Fate of Republican Health Bill Teeters on New Financial AnalysisBy
Congressional Budget Office to release analysis Wednesday
Bill could miss required targets, forcing House to redo vote
House Republicans are waiting anxiously for a new financial estimate Wednesday on their Obamacare repeal proposal that could force them into an embarrassing do-over on the bill they barely passed early this month.
Speaker Paul Ryan says he is uncertain about the nonpartisan Congressional Budget Office analysis of the measure’s budget impact -- critical for meeting Senate rules that would let the GOP pass it with a simple majority amid unanimous Democratic opposition.
"We have every reason to believe we are going to hit our mark," Ryan of Wisconsin told reporters Tuesday. Still he added, "CBO scores have been unpredictable in cases in the past."
For the health plan to comply with requirements for using a streamlined Senate process called reconciliation, the CBO will have to conclude that it reduces the deficit by at least $2 billion over 10 years. If not, the House will have to redo the bill to meet that standard and vote on it again. And that won’t be easy after the weeks of negotiations and revisions that led to the American Health Care Act’s May 4 passage by a narrow 217-213 House majority.
The CBO analysis may not be the final word on whether the GOP can push a health-care bill through the Senate without facing a Democratic filibuster. There are several other arcane budget rules that it must also satisfy, although the Senate parliamentarian could override some of those the rules and let the bill move ahead anyway.
A Quick Start
House Republicans had rushed to vote on the health bill -- without waiting for the CBO analysis of last-minute changes -- so the Senate could get a quick start on it. But Ryan then decided not to immediately send the bill to the Senate, as he normally would, in case the CBO analysis requires the House to revise parts of it.
This uncertainty is evidence "of the consequences for Republicans of trying to move as quickly as possible" to pass the Obamacare replacement, said Molly Reynolds, a congressional specialist at the Brookings Institution in Washington. "That choice did not come without costs."
Republicans have insisted for years they would repeal and replace former President Barack Obama’s health-care law if they gained power, and President Donald Trump also made it a top campaign promise. Many GOP lawmakers have been confronted at town-hall meetings by angry constituents who oppose a repeal, though, and a CBO analysis of an earlier version of the House bill said 24 million people would lose insurance in 10 years.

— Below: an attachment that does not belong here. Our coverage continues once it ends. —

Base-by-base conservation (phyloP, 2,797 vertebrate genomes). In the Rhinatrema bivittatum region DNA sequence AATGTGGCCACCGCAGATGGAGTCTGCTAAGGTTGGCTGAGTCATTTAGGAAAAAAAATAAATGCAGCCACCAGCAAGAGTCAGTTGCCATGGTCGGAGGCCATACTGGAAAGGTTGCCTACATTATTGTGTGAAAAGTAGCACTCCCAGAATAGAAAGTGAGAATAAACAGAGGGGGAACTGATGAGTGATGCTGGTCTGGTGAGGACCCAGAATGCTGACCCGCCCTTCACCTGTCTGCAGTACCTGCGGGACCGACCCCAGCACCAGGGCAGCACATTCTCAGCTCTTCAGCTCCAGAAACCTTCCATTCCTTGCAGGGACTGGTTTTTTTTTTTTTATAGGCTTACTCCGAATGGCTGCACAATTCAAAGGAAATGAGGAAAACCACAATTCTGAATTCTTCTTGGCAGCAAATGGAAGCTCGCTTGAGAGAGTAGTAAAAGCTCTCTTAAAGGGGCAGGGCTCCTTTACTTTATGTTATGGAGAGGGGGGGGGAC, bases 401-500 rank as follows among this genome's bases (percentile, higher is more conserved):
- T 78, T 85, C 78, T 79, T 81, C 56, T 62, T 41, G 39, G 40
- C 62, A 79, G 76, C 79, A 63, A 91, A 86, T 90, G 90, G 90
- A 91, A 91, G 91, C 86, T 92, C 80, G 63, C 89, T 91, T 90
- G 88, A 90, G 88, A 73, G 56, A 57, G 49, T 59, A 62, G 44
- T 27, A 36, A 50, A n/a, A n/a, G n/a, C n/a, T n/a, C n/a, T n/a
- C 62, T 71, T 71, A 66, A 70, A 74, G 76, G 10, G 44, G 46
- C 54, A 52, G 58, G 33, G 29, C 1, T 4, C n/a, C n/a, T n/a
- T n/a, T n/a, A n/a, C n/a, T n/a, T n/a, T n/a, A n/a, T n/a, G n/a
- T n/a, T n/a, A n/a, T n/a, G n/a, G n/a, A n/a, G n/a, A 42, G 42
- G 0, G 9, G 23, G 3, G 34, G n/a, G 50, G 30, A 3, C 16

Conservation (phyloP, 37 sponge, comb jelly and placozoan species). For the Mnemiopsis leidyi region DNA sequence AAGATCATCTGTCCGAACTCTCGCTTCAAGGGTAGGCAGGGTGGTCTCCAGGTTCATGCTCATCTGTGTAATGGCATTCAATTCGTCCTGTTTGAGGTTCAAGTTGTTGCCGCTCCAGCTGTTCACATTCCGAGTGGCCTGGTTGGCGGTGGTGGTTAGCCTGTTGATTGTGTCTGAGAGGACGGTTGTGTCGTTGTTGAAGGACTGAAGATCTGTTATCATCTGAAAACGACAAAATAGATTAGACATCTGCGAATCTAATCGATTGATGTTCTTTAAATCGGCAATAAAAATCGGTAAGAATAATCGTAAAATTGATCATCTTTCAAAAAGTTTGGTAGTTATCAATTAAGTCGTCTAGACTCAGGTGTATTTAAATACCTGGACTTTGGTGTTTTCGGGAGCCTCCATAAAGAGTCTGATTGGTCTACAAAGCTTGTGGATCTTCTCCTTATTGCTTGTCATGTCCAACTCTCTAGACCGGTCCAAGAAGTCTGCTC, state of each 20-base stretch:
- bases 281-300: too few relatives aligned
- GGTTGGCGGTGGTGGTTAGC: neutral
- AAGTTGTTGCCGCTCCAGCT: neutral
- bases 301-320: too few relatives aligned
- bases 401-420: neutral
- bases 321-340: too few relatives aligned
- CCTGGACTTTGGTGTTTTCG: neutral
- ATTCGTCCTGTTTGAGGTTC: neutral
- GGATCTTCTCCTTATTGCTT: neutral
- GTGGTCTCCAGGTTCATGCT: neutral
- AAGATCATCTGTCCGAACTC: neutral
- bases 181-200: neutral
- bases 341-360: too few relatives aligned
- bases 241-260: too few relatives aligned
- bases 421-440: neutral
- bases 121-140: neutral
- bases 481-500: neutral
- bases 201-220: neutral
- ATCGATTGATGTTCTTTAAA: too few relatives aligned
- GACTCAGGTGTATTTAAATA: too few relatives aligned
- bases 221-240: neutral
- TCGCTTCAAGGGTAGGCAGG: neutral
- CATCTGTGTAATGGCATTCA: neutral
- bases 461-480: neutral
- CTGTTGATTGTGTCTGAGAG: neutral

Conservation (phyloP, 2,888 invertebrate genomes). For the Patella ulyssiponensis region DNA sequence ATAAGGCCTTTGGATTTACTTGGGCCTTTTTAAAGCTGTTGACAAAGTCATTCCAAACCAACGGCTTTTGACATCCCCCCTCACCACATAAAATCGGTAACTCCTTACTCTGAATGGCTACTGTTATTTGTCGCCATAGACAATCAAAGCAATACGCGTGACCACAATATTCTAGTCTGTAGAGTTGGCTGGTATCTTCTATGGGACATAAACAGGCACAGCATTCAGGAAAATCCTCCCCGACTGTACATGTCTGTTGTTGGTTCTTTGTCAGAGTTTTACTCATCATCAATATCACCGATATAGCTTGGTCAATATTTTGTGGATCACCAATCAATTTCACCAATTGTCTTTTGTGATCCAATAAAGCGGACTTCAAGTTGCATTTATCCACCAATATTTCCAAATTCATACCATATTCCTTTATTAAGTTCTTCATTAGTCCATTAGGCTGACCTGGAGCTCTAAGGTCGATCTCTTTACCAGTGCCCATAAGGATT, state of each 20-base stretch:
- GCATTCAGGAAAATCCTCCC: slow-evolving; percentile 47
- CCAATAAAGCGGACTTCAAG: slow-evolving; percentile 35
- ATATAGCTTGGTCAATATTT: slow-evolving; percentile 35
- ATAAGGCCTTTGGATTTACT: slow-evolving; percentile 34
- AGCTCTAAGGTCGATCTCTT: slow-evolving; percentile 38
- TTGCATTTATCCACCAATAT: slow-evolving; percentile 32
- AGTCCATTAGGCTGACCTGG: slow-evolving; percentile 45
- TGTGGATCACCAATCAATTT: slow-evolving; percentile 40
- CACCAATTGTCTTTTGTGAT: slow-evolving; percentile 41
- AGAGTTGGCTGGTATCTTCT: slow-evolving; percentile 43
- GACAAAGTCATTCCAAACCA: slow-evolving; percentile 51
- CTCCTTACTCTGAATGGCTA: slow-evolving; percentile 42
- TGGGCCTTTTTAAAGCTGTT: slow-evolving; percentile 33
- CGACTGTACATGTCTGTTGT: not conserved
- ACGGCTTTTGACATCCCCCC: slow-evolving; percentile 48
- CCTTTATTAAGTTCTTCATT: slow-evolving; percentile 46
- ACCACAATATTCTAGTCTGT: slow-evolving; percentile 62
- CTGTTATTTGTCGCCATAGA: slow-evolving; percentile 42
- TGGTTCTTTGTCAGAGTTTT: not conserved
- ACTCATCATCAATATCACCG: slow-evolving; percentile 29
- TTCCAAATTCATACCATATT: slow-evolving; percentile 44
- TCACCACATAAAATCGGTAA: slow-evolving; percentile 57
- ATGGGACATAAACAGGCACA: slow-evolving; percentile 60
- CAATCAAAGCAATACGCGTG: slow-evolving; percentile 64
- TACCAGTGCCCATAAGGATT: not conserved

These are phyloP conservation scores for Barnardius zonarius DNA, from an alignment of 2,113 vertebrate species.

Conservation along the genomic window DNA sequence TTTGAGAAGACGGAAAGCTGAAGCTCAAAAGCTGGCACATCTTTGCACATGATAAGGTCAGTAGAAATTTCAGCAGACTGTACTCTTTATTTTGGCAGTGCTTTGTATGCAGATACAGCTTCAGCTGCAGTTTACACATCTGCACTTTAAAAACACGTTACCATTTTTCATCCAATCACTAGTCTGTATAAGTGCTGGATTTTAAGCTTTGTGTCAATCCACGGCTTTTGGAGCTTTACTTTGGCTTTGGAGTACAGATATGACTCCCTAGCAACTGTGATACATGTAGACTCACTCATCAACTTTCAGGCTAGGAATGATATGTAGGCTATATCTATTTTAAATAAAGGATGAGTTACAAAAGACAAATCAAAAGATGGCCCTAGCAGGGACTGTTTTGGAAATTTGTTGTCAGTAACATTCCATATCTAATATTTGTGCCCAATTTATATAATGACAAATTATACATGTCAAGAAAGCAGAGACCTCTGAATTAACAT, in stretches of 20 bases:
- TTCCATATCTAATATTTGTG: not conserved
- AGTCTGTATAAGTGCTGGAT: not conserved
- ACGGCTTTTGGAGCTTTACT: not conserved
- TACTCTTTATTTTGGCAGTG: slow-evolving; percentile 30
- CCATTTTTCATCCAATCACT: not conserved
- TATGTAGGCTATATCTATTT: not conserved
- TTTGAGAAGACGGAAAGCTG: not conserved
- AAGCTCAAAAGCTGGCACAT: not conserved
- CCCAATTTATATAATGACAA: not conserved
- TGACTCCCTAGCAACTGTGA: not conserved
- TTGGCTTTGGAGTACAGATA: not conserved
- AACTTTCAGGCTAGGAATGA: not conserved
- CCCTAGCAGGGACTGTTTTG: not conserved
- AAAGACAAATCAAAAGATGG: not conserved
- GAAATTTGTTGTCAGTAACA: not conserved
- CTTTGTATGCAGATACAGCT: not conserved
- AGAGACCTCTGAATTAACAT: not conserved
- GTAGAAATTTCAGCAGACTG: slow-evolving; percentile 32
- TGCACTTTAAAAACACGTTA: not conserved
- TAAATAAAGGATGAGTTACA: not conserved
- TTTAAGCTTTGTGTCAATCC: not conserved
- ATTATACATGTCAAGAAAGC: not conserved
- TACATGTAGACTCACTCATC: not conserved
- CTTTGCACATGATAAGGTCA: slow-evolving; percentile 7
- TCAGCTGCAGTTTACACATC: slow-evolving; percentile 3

Edward Lorenzen, a senior adviser for the nonpartisan Committee for a Responsible Federal Budget, said he expects both sides to take their arguments to the Senate parliamentarian after the CBO report is released.
Pressure From Republicans
House Minority Whip Steny Hoyer of Maryland told reporters Tuesday that if the bill doesn’t meet Senate requirements, he hopes the chamber’s parliamentarian doesn’t face undue pressure from Republicans to let the bill go forward.
"I hope so," said Hoyer. "Am I confident? No."
Ryan said Tuesday that Republicans want to make sure the House bill is done correctly so it won’t have to be killed in the Senate.
That’s where the CBO comes in. Its report Wednesday is expected to dive deep into the measure to see if it meets the deficit-reduction requirements to avoid a Democratic filibuster. To qualify, the measure must reduce the deficit by at least $2 billion -- $1 billion each in the areas covered by the Senate Finance Committee and by the health panel.
Another question is whether a provision added by the GOP allowing states to waive certain Obamacare regulations may mean the bill doesn’t reduce the deficit. Lorenzen said that if the waiver is widely used, it could result in less generous benefits and lower premiums. That could lead more people to buy health insurance, making more of them eligible for the law’s tax credits. There are estimates that an increase of 1 million enrollments would cost about $30 billion over a decade.
The CBO is also expected address how many people would lose insurance under the new House plan.
Democrat Jim McGovern of Massachusetts, speaking on the House floor on Tuesday, said the CBO report will show "how many millions of Americans will be kicked off their health care because of the reckless and heartless Republican policies."
Given the heat some House Republicans have drawn from constituents since voting for the bill, some Democrats are questioning whether Republicans could get enough of their own members to pass the bill again if they have to rewrite it to conform with the rules.
"I will not ask you whether or not you think you still have 217 votes," Hoyer jabbed at Majority Leader Kevin McCarthy of California in a discussion on the House floor Friday.
Ryan said Tuesday, "We just want to make sure that we dot our I’s and cross our T’s exactly the right way so that when we send the bill over to the Senate it is not, as we say, fatal."